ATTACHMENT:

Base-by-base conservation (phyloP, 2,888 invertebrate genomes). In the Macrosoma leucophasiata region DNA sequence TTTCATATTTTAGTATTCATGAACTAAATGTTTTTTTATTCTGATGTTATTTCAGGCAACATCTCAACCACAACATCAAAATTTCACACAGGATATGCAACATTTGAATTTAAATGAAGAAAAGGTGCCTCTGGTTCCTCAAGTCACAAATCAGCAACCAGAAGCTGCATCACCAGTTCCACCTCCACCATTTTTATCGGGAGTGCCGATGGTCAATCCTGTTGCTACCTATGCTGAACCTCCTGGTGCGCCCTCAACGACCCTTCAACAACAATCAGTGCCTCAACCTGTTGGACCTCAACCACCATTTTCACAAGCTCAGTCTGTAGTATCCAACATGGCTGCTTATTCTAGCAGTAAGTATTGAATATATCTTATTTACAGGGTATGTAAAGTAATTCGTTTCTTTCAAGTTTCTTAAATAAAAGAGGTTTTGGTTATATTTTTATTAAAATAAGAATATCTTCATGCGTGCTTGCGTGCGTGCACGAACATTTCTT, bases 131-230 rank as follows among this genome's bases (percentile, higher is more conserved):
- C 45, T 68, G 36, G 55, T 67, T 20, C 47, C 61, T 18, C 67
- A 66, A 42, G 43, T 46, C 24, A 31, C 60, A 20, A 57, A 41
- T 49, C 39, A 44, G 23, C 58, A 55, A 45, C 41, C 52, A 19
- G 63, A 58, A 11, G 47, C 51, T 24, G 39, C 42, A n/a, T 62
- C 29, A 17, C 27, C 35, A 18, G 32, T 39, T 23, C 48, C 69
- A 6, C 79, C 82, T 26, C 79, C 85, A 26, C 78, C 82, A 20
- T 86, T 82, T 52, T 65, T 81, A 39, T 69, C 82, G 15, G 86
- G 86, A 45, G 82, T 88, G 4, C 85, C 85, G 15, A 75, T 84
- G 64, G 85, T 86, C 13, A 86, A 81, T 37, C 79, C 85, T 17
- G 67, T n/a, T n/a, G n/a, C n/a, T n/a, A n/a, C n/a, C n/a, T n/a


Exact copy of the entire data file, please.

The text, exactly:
Base-by-base conservation (phyloP, 2,888 invertebrate genomes). In the Macrosoma leucophasiata region DNA sequence TTTCATATTTTAGTATTCATGAACTAAATGTTTTTTTATTCTGATGTTATTTCAGGCAACATCTCAACCACAACATCAAAATTTCACACAGGATATGCAACATTTGAATTTAAATGAAGAAAAGGTGCCTCTGGTTCCTCAAGTCACAAATCAGCAACCAGAAGCTGCATCACCAGTTCCACCTCCACCATTTTTATCGGGAGTGCCGATGGTCAATCCTGTTGCTACCTATGCTGAACCTCCTGGTGCGCCCTCAACGACCCTTCAACAACAATCAGTGCCTCAACCTGTTGGACCTCAACCACCATTTTCACAAGCTCAGTCTGTAGTATCCAACATGGCTGCTTATTCTAGCAGTAAGTATTGAATATATCTTATTTACAGGGTATGTAAAGTAATTCGTTTCTTTCAAGTTTCTTAAATAAAAGAGGTTTTGGTTATATTTTTATTAAAATAAGAATATCTTCATGCGTGCTTGCGTGCGTGCACGAACATTTCTT, bases 131-230 rank as follows among this genome's bases (percentile, higher is more conserved):
- C 45, T 68, G 36, G 55, T 67, T 20, C 47, C 61, T 18, C 67
- A 66, A 42, G 43, T 46, C 24, A 31, C 60, A 20, A 57, A 41
- T 49, C 39, A 44, G 23, C 58, A 55, A 45, C 41, C 52, A 19
- G 63, A 58, A 11, G 47, C 51, T 24, G 39, C 42, A n/a, T 62
- C 29, A 17, C 27, C 35, A 18, G 32, T 39, T 23, C 48, C 69
- A 6, C 79, C 82, T 26, C 79, C 85, A 26, C 78, C 82, A 20
- T 86, T 82, T 52, T 65, T 81, A 39, T 69, C 82, G 15, G 86
- G 86, A 45, G 82, T 88, G 4, C 85, C 85, G 15, A 75, T 84
- G 64, G 85, T 86, C 13, A 86, A 81, T 37, C 79, C 85, T 17
- G 67, T n/a, T n/a, G n/a, C n/a, T n/a, A n/a, C n/a, C n/a, T n/a